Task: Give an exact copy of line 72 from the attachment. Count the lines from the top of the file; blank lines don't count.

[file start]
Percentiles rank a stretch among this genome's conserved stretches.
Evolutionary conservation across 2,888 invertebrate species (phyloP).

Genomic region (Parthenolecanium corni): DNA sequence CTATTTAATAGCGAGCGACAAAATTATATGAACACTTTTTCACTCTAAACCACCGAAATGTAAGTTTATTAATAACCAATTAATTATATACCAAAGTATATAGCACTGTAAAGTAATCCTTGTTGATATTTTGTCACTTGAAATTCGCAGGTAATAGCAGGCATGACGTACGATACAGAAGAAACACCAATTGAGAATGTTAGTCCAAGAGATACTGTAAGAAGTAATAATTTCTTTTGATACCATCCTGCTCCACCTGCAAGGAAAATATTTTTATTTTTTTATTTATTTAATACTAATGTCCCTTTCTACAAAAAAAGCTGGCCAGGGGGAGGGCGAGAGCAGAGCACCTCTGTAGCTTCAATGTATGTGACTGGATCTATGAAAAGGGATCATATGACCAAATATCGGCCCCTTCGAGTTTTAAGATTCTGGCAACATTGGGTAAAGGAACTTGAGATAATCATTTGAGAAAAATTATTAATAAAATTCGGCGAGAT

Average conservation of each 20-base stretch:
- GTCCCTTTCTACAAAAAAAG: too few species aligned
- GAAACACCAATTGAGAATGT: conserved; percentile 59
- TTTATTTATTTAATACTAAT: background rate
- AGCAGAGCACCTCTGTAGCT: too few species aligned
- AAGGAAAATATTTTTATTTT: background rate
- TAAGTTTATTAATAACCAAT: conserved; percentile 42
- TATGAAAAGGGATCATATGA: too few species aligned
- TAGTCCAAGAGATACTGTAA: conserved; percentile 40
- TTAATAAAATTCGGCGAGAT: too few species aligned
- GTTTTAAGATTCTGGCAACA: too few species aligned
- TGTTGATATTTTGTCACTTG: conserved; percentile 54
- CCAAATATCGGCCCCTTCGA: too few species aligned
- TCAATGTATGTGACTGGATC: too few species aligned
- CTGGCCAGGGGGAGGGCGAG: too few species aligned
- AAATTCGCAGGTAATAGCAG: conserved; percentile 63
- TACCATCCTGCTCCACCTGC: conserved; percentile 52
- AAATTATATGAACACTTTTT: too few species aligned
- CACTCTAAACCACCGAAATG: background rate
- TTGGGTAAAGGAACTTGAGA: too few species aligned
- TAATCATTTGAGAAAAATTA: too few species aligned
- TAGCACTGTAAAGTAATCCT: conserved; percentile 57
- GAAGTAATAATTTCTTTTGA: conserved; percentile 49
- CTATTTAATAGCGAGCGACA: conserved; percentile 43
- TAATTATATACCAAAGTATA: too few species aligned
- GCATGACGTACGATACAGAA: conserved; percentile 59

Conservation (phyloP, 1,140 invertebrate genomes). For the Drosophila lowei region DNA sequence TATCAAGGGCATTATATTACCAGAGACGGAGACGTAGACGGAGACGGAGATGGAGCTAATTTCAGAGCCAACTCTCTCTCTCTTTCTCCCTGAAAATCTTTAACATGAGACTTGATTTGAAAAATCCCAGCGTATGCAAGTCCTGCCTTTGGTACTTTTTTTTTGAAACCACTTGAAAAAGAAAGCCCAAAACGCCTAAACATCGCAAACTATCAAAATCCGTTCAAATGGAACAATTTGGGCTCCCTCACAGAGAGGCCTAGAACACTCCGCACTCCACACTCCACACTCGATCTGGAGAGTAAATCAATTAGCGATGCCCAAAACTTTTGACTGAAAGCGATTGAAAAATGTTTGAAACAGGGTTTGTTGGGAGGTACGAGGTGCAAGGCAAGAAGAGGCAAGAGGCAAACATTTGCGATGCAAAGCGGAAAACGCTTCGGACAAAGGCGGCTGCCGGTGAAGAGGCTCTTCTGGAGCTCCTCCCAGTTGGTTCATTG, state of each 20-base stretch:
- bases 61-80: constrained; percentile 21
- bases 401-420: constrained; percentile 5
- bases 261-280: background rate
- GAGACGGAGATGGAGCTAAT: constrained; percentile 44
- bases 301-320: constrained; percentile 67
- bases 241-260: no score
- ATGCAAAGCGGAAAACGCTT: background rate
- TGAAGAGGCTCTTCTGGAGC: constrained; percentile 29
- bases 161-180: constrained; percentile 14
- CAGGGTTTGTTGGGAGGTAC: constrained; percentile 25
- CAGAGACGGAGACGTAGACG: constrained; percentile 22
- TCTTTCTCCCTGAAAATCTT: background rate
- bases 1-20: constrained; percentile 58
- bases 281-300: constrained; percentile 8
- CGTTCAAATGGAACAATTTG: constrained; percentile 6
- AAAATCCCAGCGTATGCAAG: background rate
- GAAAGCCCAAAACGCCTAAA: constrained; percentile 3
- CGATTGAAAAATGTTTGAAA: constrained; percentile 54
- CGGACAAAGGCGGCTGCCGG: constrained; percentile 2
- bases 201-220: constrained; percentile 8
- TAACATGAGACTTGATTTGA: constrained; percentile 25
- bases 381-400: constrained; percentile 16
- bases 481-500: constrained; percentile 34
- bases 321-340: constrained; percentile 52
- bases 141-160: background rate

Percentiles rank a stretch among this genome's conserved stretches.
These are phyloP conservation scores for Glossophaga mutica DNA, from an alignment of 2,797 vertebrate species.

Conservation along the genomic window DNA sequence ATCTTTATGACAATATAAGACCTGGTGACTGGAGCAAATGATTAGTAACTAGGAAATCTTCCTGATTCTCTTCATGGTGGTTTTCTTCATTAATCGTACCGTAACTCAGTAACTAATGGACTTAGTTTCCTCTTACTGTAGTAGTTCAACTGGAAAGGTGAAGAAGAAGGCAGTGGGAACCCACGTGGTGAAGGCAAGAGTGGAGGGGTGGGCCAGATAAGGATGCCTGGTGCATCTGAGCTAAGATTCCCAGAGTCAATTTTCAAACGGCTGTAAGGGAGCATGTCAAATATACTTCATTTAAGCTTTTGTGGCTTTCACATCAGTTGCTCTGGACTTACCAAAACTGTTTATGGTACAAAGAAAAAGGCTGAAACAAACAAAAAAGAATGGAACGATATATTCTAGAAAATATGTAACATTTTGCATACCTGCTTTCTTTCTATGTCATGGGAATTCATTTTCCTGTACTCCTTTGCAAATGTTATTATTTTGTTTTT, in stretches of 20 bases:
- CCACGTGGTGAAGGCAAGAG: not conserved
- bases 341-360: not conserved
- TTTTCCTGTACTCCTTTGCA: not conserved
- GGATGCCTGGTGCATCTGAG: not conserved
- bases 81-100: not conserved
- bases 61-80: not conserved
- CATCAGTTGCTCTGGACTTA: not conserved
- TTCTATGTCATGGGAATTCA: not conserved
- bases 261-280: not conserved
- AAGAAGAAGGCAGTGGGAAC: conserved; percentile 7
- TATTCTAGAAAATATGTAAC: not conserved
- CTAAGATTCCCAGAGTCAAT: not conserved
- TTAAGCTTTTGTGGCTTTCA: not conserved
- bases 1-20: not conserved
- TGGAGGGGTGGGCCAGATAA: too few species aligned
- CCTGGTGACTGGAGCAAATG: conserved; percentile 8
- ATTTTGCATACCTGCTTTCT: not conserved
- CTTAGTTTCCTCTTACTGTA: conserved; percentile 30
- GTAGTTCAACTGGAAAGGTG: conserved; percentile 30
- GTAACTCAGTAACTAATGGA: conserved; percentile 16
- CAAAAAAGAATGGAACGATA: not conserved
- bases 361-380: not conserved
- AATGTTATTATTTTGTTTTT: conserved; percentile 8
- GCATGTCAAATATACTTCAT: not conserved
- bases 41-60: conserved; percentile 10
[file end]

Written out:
- bases 1-20: not conserved